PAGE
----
Robinhood Markets Inc. priced its initial public offering at the bottom of its expected range Wednesday night, which still values the company at more than double its previous $12 billion valuation.

which makes a popular investing platform primarily designed for mobile phones, will raise at least $1.09 billion in the offering by selling 55 million shares. After seeking to price the shares from $38 to $42, Robinhood went with the $38 price, which values the company at $26.74 billion. Shares are expected to begin trading Thursday morning on the Nasdaq under the ticker symbol HOOD.

Most of the money from the offering, roughly $1.89 billion, will go to the company, but top executives will also receive some of the proceeds. The company’s co-founders, Chief Executive Vlad Tenev and Chief Creative Officer Baiju Bhatt, each provided 1.25 million shares in the offering, while Chief Financial Officer Jason Warnick will sell 125,000 shares.

Robinhood expects to reserve 20% to 35% of the shares for users of its app to purchase at the IPO price. Underwriters, led by Goldman Sachs and JP Morgan, will have access to an additional 5.5 million shares that could boost the total raised, if sold.

For more: Five things to know about Robinhood as it goes public

Established in late 2013, the Menlo Park, Calif.-based company has experienced tremendous growth in recent years, which was magnified by a stampede of younger investors jumping into “meme stocks” and cryptocurrencies such as dogecoin

in recent months. Users more than doubled in the past 12 months as of the end of March, while revenue more than quadrupled over the same time period.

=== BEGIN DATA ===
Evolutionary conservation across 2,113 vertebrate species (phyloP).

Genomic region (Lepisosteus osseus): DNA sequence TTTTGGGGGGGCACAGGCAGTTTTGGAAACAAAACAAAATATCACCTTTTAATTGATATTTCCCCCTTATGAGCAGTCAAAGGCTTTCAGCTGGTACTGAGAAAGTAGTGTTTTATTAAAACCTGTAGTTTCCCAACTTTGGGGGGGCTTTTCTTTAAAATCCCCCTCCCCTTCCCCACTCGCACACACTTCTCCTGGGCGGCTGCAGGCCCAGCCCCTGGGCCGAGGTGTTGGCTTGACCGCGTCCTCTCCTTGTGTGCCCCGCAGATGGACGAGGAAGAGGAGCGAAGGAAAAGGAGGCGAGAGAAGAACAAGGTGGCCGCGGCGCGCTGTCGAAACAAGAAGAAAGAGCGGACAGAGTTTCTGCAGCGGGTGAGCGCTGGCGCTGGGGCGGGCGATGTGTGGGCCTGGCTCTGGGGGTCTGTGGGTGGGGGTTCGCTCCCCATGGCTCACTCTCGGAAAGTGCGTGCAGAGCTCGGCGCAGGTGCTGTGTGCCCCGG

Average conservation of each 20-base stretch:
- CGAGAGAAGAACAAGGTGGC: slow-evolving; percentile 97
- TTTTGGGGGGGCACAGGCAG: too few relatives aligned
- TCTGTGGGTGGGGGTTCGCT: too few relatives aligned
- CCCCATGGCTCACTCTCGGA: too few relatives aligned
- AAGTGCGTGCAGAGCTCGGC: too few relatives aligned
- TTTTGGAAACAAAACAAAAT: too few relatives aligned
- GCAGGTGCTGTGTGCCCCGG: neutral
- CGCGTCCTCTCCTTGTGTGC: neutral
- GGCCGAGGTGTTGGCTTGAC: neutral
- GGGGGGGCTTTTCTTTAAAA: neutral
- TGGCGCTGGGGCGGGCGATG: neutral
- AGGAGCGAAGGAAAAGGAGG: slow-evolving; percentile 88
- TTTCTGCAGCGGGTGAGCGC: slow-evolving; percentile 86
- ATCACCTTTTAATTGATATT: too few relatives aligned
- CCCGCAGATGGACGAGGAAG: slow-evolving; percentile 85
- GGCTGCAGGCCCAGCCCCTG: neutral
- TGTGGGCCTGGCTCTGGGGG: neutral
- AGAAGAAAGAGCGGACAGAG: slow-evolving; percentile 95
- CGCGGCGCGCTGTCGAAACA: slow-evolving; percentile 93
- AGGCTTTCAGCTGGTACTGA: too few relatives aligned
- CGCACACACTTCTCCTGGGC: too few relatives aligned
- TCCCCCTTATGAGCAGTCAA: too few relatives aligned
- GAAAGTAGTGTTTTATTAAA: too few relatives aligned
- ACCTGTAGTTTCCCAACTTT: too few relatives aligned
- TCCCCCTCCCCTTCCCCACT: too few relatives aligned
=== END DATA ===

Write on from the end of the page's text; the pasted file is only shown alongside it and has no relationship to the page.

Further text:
Robinhood has at times struggled to handle its growth and the popularity of certain equities. The company’s details on numerous lawsuits against it took up more than six pages of its voluminous filing with the Securities and Exchange Commission, some of those stemming from its halt to trading in GameStop Corp.

and other meme stocks in January.

Robinhood’s emphasis on offering free trades has led to many established brokerages moving to the same approach, which instead of taking fees from customers to execute a trade generates revenue from market makers that pay to execute Robinhood customers’ trades. The tactic, known as payment for order flow, or PFOF, accounted for 75% of Robinhood’s revenue in 2020, and grew to 81% in the first quarter of 2021.

See also: The SEC could cripple Robinhood’s business model by enforcing existing rules, experts say

Those revenues are booming. Robinhood’s sales grew more than 254% in 2020 from 2019 to reach nearly $1 billion. Yet revenue growth only increased in the first quarter of 2021, when the meme-stock boom led to sales of $522.17 million in just three months, roughly 310% growth from the first quarter of 2020 and nearly twice as much revenue as Robinhood collected in all of 2019.

The company did turn a profit in 2020, producing net income of $7.45 million on sales of $958.8 million, but the costs of handling the meme-stock madness has led to big losses of late. In the first quarter, Robinhood reported a loss of $1.44 billion for just three months, and expected to lose about a half-billion dollars in the second quarter, according to filings with the SEC.

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